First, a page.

On February 22nd, Net Literacy ( will hold a press conference to announce the details of a $97,900 grant awarded to the nonprofit to build a financial literacy website that includes videos and interactive games created by middle school, high school and college students. Most of the grant’s funds will be used to compensate middle school, high school, and college developers for creative and engaging videos and interactive games teaching financial literacy that are chosen for use on the website.

Financial literacy and Internet financial literacy creates a value proposition that increases broadband adoption.

Details will be made available on February 22nd. For additional information, please contact [email protected]

Broadband for America Blog About Net Literacy

Net Literacy is a member of Broadband for America and today, the following blog was posted here.

Broadband for America

Net Literacy Works to Bring the Internet to Everyone

While the FCC has been working on a national broadband plan for Congress, much of the focus has rightly been on how best to make high-speed Internet access and adoption universal. When most people think about broadband access, they probably imagine the cables and construction tools behind broadband deployment. However, at Net Literacy, we focus on another area of the national broadband foundation that is equally important: providing computers for the public and teaching people how to safely navigate the web.

The digital divide can hit both children and seniors; families who cannot afford a computer at home, or the broadband services that power them, risk denying their children access to the same learning resources of their classmates. Likewise, seniors who have not made the jump across the digital divide are missing out on access to medical services, the convenience and privacy of online shopping and the opportunity to telework when physical restrictions may otherwise keep them out of the office. And everyone else in between is increasingly finding that most job listings are online.

That’s why our team of student youth volunteers work with our adult staff to increase computer access by creating public computer labs where we can teach basic computer and Internet skills to the community and educate both kids and parents about online safety. In 2003, we began our Senior Connects program, which helps bridge the digital divide by having students teach senior citizens computer skills on a one-to-one basis. The program has quickly spread across the state of Indiana. In addition, we publish many of our other materials online where anyone can use them.

Getting broadband access to everyone in America is only half the challenge. The high-speed Internet adoption process also requires the computer training and knowledge to safely and smartly navigate the web whether you’re a grade school student or well into your retirement. Net Literacy is a BFA member for more information about them visit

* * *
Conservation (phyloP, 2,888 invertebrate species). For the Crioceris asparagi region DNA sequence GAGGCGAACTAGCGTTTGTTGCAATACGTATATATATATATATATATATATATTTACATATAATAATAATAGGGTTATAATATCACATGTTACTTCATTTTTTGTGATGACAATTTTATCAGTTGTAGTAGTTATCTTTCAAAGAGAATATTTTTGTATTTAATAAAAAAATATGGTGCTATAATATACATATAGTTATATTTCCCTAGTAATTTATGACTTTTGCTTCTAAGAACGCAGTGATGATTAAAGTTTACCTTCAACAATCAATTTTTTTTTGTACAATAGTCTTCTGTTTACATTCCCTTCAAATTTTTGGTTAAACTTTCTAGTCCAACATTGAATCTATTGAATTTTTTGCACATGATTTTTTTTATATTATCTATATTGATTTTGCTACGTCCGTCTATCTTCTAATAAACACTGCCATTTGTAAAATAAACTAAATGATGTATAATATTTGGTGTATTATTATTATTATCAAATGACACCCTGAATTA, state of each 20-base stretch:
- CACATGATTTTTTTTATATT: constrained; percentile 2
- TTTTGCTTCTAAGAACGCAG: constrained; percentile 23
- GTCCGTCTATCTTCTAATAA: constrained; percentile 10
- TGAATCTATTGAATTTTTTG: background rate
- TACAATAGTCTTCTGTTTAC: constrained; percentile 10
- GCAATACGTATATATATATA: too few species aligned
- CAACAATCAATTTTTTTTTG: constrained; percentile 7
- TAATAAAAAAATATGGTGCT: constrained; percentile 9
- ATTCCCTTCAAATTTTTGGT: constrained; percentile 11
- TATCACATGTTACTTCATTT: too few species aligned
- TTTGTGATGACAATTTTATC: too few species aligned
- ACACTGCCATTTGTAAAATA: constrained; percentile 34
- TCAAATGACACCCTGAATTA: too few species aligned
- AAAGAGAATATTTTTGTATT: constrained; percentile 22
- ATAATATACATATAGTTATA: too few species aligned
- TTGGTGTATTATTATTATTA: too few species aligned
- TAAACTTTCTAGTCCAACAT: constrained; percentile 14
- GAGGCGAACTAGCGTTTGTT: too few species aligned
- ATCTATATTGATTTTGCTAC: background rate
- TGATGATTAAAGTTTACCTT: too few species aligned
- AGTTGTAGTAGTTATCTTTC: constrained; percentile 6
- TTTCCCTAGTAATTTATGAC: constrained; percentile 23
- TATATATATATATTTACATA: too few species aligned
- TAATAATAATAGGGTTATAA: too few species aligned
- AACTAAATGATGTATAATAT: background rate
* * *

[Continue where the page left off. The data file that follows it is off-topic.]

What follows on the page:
19 Net Literacy Alliance Chapters and Affiliates Participate in Mini-Grant Program

19 Net Literacy ( chapters made the deadline and are able to compete for one of three $1,000 grants to promoted digital inclusion.  While several Net Literacy chapters and affiliates did not meet the deadline to compete for the $1,000 grants, they will qualify for the Mini-Grant programs.  These grants will enable the chapters torepurpose hundreds of computers, teach Internet safety to elementary and middle school students, and help teach seniors and other computer and Internet skills.   Winners include:

a.      YWCA in the City of Marion (whose Net Literacy Chapter has recently combined with the Marion Housing Authority).

b.      Brebeuf Jesuit Preparatory School

c.      Arlington Community School

d.      John Marshall Community School

e.      TC Howe Community School

f.       Tech Force (at ITT Tech)

g.      Carmel Connects (Carmel High School)

h.      Northwest High School

i.       George Washington Community High School

j.       Providence Cristo Rey High School

k.      Connersville Middle School

l.       New Tech High @ Arsenal Tech

m.    New Tech School of IDEAS (Decatur Central High School)

n.      Eastview School (Connersville)

o.     IPS Off Campus Instruction School

p.      Rensselaer Central Middle School

q.      Net Literacy Chapter at Fort Wayne Housing Authority

r.       Net Literacy Chapter at Fort Wayne Urban League

s.      Net Literacy Chapter at Fort Wayne Community Schools

The competition was tough and the following schools will be invited to compete for a $1,000 grant – YWCA/Marion Housing Authority, IPS Off Campus Instructional School, New Tech School of IDEAS, New Tech High @ Arsenal Tech, and TC Howe. The following schools were recognized but did not receive enough points to qualify to compete for the next round of the $1,000 grant.  Congratulations since they received Honorable Mentions – Rensselaer Central Middle School, Providence Cristo Rey, Tech Force (ITT Tech), Net Literacy at Fort Wayne Community Schools, Northwest High School, Carmel Connects (Carmel High School) and John Marshall Community High School.  Again, congratulations to all.

FCC Conferences with Net Literacy to Further Discuss Our Filings With the Commission

The FCC contacted Net Literacy to further discuss the 40 page filing submitted earlier this month. 

In summary, Net Literacy recommended that a digital literacy corps be established, Executive Order 12999 be strengthened so that schools receive a “right of first refusal” for all computers deemed surplus by the Federal Government, and that the National Broadband Plan provide priority to the families of K-12 students on free or assisted lunch programs and without a computer at home when allocating hardware and broadband connectivity resources.

The Ex Parte filing can be viewed by clicking on this link.

For additional information, please contact Daniel Kent at [email protected]